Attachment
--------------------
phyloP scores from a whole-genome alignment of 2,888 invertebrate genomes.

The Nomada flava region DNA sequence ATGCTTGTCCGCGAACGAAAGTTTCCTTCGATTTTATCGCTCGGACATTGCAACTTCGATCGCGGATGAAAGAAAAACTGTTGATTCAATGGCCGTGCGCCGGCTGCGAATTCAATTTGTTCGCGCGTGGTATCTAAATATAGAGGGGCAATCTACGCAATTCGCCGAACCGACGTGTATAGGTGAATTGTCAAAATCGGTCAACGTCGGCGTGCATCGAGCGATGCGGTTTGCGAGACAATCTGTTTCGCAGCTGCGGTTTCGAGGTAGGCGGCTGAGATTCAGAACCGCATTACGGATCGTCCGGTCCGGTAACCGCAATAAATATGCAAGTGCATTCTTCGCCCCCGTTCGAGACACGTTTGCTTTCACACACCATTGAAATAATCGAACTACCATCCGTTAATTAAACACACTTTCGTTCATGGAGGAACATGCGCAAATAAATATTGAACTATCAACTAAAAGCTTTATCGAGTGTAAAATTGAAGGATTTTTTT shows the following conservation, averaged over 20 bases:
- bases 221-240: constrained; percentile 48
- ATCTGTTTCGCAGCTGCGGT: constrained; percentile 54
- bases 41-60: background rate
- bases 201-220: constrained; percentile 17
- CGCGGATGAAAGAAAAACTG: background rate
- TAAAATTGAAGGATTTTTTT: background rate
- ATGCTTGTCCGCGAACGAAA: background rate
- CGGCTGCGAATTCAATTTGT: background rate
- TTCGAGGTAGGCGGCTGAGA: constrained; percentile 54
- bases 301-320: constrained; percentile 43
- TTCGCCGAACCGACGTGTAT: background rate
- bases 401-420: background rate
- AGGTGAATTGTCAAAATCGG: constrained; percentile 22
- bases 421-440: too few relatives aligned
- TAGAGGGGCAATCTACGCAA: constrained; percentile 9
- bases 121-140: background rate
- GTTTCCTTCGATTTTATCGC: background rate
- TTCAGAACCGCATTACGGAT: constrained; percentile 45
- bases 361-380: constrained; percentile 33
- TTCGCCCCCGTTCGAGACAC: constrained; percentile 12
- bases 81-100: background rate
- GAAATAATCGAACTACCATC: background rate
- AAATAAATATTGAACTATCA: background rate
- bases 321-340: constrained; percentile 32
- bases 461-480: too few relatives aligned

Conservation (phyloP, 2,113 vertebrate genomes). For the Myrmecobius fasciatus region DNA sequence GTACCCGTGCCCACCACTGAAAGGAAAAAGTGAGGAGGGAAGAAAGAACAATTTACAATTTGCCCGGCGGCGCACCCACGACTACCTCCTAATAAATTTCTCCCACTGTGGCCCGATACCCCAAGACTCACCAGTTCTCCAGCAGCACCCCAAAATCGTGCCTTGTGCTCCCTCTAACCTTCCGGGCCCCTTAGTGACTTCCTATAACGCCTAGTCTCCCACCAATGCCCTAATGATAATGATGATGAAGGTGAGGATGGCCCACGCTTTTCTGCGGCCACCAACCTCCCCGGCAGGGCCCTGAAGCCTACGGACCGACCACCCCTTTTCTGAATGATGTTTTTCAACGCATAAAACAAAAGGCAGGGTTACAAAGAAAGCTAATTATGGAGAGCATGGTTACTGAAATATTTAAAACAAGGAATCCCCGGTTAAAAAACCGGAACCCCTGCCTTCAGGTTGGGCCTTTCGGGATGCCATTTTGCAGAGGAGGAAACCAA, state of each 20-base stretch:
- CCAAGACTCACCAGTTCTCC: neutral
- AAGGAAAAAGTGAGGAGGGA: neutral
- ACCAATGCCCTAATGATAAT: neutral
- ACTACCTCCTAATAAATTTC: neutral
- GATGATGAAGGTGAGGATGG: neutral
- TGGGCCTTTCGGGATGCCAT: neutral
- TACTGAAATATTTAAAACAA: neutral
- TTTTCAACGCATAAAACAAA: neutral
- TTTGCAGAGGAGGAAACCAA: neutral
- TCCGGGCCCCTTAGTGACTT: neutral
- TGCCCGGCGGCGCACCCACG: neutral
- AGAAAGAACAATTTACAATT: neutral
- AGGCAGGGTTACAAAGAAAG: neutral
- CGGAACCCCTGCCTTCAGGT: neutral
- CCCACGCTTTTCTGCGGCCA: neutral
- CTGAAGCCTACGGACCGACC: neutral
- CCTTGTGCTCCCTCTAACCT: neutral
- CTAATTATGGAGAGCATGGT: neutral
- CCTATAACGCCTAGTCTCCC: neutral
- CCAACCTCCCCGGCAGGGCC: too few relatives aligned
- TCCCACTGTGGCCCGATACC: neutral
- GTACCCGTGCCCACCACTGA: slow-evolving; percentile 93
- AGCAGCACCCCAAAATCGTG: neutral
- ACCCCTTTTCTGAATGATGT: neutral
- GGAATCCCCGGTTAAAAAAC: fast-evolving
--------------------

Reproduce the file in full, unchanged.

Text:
phyloP scores from a whole-genome alignment of 2,888 invertebrate genomes.

The Nomada flava region DNA sequence ATGCTTGTCCGCGAACGAAAGTTTCCTTCGATTTTATCGCTCGGACATTGCAACTTCGATCGCGGATGAAAGAAAAACTGTTGATTCAATGGCCGTGCGCCGGCTGCGAATTCAATTTGTTCGCGCGTGGTATCTAAATATAGAGGGGCAATCTACGCAATTCGCCGAACCGACGTGTATAGGTGAATTGTCAAAATCGGTCAACGTCGGCGTGCATCGAGCGATGCGGTTTGCGAGACAATCTGTTTCGCAGCTGCGGTTTCGAGGTAGGCGGCTGAGATTCAGAACCGCATTACGGATCGTCCGGTCCGGTAACCGCAATAAATATGCAAGTGCATTCTTCGCCCCCGTTCGAGACACGTTTGCTTTCACACACCATTGAAATAATCGAACTACCATCCGTTAATTAAACACACTTTCGTTCATGGAGGAACATGCGCAAATAAATATTGAACTATCAACTAAAAGCTTTATCGAGTGTAAAATTGAAGGATTTTTTT shows the following conservation, averaged over 20 bases:
- bases 221-240: constrained; percentile 48
- ATCTGTTTCGCAGCTGCGGT: constrained; percentile 54
- bases 41-60: background rate
- bases 201-220: constrained; percentile 17
- CGCGGATGAAAGAAAAACTG: background rate
- TAAAATTGAAGGATTTTTTT: background rate
- ATGCTTGTCCGCGAACGAAA: background rate
- CGGCTGCGAATTCAATTTGT: background rate
- TTCGAGGTAGGCGGCTGAGA: constrained; percentile 54
- bases 301-320: constrained; percentile 43
- TTCGCCGAACCGACGTGTAT: background rate
- bases 401-420: background rate
- AGGTGAATTGTCAAAATCGG: constrained; percentile 22
- bases 421-440: too few relatives aligned
- TAGAGGGGCAATCTACGCAA: constrained; percentile 9
- bases 121-140: background rate
- GTTTCCTTCGATTTTATCGC: background rate
- TTCAGAACCGCATTACGGAT: constrained; percentile 45
- bases 361-380: constrained; percentile 33
- TTCGCCCCCGTTCGAGACAC: constrained; percentile 12
- bases 81-100: background rate
- GAAATAATCGAACTACCATC: background rate
- AAATAAATATTGAACTATCA: background rate
- bases 321-340: constrained; percentile 32
- bases 461-480: too few relatives aligned

Conservation (phyloP, 2,113 vertebrate genomes). For the Myrmecobius fasciatus region DNA sequence GTACCCGTGCCCACCACTGAAAGGAAAAAGTGAGGAGGGAAGAAAGAACAATTTACAATTTGCCCGGCGGCGCACCCACGACTACCTCCTAATAAATTTCTCCCACTGTGGCCCGATACCCCAAGACTCACCAGTTCTCCAGCAGCACCCCAAAATCGTGCCTTGTGCTCCCTCTAACCTTCCGGGCCCCTTAGTGACTTCCTATAACGCCTAGTCTCCCACCAATGCCCTAATGATAATGATGATGAAGGTGAGGATGGCCCACGCTTTTCTGCGGCCACCAACCTCCCCGGCAGGGCCCTGAAGCCTACGGACCGACCACCCCTTTTCTGAATGATGTTTTTCAACGCATAAAACAAAAGGCAGGGTTACAAAGAAAGCTAATTATGGAGAGCATGGTTACTGAAATATTTAAAACAAGGAATCCCCGGTTAAAAAACCGGAACCCCTGCCTTCAGGTTGGGCCTTTCGGGATGCCATTTTGCAGAGGAGGAAACCAA, state of each 20-base stretch:
- CCAAGACTCACCAGTTCTCC: neutral
- AAGGAAAAAGTGAGGAGGGA: neutral
- ACCAATGCCCTAATGATAAT: neutral
- ACTACCTCCTAATAAATTTC: neutral
- GATGATGAAGGTGAGGATGG: neutral
- TGGGCCTTTCGGGATGCCAT: neutral
- TACTGAAATATTTAAAACAA: neutral
- TTTTCAACGCATAAAACAAA: neutral
- TTTGCAGAGGAGGAAACCAA: neutral
- TCCGGGCCCCTTAGTGACTT: neutral
- TGCCCGGCGGCGCACCCACG: neutral
- AGAAAGAACAATTTACAATT: neutral
- AGGCAGGGTTACAAAGAAAG: neutral
- CGGAACCCCTGCCTTCAGGT: neutral
- CCCACGCTTTTCTGCGGCCA: neutral
- CTGAAGCCTACGGACCGACC: neutral
- CCTTGTGCTCCCTCTAACCT: neutral
- CTAATTATGGAGAGCATGGT: neutral
- CCTATAACGCCTAGTCTCCC: neutral
- CCAACCTCCCCGGCAGGGCC: too few relatives aligned
- TCCCACTGTGGCCCGATACC: neutral
- GTACCCGTGCCCACCACTGA: slow-evolving; percentile 93
- AGCAGCACCCCAAAATCGTG: neutral
- ACCCCTTTTCTGAATGATGT: neutral
- GGAATCCCCGGTTAAAAAAC: fast-evolving